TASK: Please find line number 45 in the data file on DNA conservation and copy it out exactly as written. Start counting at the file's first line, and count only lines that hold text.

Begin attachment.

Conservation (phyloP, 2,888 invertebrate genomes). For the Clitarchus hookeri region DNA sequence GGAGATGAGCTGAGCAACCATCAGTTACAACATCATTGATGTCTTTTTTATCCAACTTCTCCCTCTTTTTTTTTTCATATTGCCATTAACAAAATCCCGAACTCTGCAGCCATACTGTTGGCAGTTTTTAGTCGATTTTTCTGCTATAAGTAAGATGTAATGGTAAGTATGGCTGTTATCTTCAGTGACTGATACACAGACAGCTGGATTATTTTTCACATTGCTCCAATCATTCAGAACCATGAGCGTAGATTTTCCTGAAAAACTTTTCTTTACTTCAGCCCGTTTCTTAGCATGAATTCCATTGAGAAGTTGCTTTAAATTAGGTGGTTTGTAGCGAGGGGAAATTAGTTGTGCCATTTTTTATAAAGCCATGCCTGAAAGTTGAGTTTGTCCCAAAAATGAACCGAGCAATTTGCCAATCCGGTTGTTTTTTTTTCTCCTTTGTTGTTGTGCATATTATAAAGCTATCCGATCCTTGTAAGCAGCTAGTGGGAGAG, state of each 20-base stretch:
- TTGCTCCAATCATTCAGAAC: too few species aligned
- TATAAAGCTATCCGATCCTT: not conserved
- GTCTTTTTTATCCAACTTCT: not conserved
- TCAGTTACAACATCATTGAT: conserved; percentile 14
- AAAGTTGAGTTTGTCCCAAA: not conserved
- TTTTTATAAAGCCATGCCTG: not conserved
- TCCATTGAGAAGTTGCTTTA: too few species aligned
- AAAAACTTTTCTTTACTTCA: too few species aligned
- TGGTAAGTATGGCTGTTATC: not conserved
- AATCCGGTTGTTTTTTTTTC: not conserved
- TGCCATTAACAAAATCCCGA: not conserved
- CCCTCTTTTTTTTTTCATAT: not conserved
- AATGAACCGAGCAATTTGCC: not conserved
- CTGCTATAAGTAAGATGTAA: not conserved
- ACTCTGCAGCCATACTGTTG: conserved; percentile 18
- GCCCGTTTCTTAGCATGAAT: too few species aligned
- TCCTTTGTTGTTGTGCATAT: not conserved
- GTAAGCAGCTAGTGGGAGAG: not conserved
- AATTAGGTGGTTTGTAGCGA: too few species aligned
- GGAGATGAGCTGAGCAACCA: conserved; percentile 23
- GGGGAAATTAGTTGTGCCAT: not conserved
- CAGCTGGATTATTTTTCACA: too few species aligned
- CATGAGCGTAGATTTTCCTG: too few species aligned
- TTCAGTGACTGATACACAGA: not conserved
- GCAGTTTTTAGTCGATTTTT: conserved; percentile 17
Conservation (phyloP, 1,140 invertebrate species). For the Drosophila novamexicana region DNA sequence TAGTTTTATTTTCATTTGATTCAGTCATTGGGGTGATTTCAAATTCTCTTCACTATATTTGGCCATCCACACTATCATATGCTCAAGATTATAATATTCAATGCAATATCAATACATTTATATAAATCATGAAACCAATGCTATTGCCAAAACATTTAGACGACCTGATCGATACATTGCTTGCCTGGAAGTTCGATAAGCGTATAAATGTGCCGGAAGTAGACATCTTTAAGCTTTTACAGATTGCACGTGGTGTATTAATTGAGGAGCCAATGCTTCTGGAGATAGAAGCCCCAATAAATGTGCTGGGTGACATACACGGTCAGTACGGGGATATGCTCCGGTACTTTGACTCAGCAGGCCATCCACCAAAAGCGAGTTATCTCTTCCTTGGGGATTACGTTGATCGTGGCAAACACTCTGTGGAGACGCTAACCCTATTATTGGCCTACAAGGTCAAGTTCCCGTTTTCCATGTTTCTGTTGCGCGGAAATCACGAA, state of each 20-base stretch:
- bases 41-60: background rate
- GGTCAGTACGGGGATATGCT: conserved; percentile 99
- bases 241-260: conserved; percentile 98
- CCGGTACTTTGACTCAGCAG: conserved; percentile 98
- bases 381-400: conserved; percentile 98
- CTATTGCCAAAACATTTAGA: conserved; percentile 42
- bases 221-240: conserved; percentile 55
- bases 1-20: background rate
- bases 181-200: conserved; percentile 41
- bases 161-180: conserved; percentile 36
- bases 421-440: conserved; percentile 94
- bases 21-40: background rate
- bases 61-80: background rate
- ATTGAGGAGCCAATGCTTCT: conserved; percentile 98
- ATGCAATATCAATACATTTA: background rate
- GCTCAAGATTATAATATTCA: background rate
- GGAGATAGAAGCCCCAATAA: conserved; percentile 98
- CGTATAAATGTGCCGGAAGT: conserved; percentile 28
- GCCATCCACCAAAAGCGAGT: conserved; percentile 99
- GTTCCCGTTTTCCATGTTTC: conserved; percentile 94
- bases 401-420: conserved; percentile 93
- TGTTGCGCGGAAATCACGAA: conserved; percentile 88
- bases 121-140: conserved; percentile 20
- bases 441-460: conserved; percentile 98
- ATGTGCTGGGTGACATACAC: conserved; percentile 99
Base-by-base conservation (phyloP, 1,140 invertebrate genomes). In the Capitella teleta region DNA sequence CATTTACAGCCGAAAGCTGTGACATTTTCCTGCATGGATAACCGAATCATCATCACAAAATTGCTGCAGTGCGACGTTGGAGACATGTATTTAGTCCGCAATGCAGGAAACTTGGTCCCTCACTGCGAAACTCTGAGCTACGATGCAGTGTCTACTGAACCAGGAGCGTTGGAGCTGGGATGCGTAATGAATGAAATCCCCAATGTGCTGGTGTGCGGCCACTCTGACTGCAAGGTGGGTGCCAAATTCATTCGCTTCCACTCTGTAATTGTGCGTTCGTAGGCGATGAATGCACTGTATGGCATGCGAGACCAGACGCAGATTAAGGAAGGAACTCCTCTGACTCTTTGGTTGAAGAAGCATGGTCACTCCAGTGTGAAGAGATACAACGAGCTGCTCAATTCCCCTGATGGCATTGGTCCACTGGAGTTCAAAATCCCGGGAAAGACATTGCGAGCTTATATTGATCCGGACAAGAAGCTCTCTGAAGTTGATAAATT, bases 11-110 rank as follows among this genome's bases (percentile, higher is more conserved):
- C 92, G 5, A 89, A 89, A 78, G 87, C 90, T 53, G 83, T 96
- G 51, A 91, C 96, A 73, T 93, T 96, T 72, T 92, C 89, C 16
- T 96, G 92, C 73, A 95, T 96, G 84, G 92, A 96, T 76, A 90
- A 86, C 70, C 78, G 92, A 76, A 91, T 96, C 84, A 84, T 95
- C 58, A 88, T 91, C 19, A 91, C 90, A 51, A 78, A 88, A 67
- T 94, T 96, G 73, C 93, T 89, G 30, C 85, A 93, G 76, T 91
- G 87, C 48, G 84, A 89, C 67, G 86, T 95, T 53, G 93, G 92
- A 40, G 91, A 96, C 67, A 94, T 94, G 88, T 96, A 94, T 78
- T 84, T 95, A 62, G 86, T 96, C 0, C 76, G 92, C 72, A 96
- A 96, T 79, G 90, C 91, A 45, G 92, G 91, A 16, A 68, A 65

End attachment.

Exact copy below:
- CGTATAAATGTGCCGGAAGT: conserved; percentile 28